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updated 9 months ago

Name 7 Settings in Harper Lee’s novel To Kill a MockingBird. Briefly describe each setting of the novel.

I read a book in a week but it will take me a month to summarize all the settings. Who’s done that already?

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1 Answer
updated 1 year ago

The story takes place in Maycomb, a fictional small town of Alabama. A family consisting of a widowed father and two siblings, Scout Finch and Jem is in the main setting of the story. The Maycomb residents face severe economic conditions because of a financial crisis. However, Atticus is a prominent attorney and his family lives better than the rest of society members. Dill relocates to Maycomb over the summer and settles in the same neighborhood as Jem and Scout. The trio acts stories together and eventually they become great friends. Dill gets fascinated by the Radley Place in their street. It is Mr. Nathan Radley’s house. Arthur (alias Boo) is a notable resident of the Radley Place, who has lived on the premises for several years with minimum exposure to the outside world.

After going to school for the first time in fall, Scout detests the experience. She and Jim are perplexed to find gifts at the Radley Property. Apparently, the gifts are left for them by Boo. After Dill’s return the following summer, Jem and Scout act out Boo Radley’s story, but Atticus discourages their antics. Atticus appeals to the children to look at life from a different perspective and avoid being judgmental. At the peak of Dill’s stay in Maycomb in that summer, Nathan Radley shoots at the trio as they try to sneak onto his property. Jem loses his pants in the process but later on returns for them. However, Jem recovers his pants which he finds hung over the fence.

During winter, Jem and Scout are surprised with gifts left for them, apparently by Boo in mysterious circumstances. A fire scenario ensues in the neighborhood. Jem is convinced that Boo did it and reveals the scenarios of the presents and the mended pants to Atticus.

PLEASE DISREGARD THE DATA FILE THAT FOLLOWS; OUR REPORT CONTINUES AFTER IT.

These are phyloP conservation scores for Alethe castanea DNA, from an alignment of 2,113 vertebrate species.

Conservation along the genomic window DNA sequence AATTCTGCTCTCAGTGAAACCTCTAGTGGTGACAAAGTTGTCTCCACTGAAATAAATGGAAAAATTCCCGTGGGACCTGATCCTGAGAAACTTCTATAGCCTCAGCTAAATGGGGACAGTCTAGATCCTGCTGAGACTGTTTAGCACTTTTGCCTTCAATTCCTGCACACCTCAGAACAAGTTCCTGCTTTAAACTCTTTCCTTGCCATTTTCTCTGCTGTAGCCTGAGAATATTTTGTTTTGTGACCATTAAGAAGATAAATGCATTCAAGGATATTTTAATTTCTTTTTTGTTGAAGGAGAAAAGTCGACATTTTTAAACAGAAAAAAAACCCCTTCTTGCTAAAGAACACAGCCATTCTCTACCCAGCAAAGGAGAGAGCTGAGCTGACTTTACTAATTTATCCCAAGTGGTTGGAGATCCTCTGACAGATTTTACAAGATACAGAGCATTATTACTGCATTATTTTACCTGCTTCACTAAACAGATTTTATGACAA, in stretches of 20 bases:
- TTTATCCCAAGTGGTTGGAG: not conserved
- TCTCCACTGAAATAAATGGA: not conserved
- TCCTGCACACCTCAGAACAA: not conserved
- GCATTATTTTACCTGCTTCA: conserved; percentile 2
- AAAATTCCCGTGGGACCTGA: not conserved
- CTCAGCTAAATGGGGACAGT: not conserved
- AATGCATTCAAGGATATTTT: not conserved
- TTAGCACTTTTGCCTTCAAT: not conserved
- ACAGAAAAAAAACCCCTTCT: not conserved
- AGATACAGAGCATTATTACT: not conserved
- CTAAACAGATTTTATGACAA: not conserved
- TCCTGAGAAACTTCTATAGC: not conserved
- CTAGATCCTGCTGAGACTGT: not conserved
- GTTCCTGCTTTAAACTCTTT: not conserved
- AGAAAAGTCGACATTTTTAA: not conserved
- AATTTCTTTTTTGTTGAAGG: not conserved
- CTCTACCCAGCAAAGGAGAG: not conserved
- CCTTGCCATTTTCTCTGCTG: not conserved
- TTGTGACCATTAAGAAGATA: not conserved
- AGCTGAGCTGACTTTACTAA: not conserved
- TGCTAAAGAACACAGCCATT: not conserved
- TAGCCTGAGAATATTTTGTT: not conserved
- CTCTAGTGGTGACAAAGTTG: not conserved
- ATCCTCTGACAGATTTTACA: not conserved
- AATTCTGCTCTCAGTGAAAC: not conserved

To the dismay of the chauvinistic white society in Maycomb, Atticus decides to litigate for Tom Robinson over rape charges. Apparently, the black man is accused of assaulting a white woman, an allegation that arouses the wrath of the white community against the people of color. Atticus’s resolution prompts other children to abuse Jem and Scout. A close-knit black church embraces the children. Alexandra, Atticus’s sister joins the Finches the next summer. Dill escapes from his “new father” and moves to Maycomb. Tom Robinson’s trial commences. The drama ensues in a court where a man of color is charged; a group of white men lynches a black suspect. In the racially polarized society, a person who is accused of committing a crime is at the risk of being lynched by a mob. During Tom’s trial, Atticus is joined by Jem and Scout. The children sit at their “rightful place in the colored balcony” with other black citizens. Atticus dismisses the accuser’s claims by stating that they are lying. The accusers in the case against Tom are Mayella Ewell and Bob, her father. Atticus presents strong evidence that points to Tom’s innocence, but the white jury convicts him. According to Atticus’s claims, the marks on Mayella’s face that link Tom to the assault claims are inflicted on her by her father, who accuses the defendant to cover his crime. Later on, the innocent Tom is shot dead when he tries to escape from prison. Despite the Verdict, Mr. Bob Ewell is angered by Atticus’s revelations and vows to revenge against him. Mr. Ewell also holds a grudge against the judge and tries to break into his house. Later on, he menaces Tom’s widow and assaults Scout and Jem who are heading home after a Halloween Party. Arthur extends a helping hand to Scout and carries her to Atticus’s House. Later on,  Boo disappears to Radley’s house. Scout reflects on the entire scenario and imagines what life is like for him. Scout feels sympathy for Boo and takes her father’s advice to have more understanding and respect to other people, since hatred and prejudices harm her belief in human goodness.

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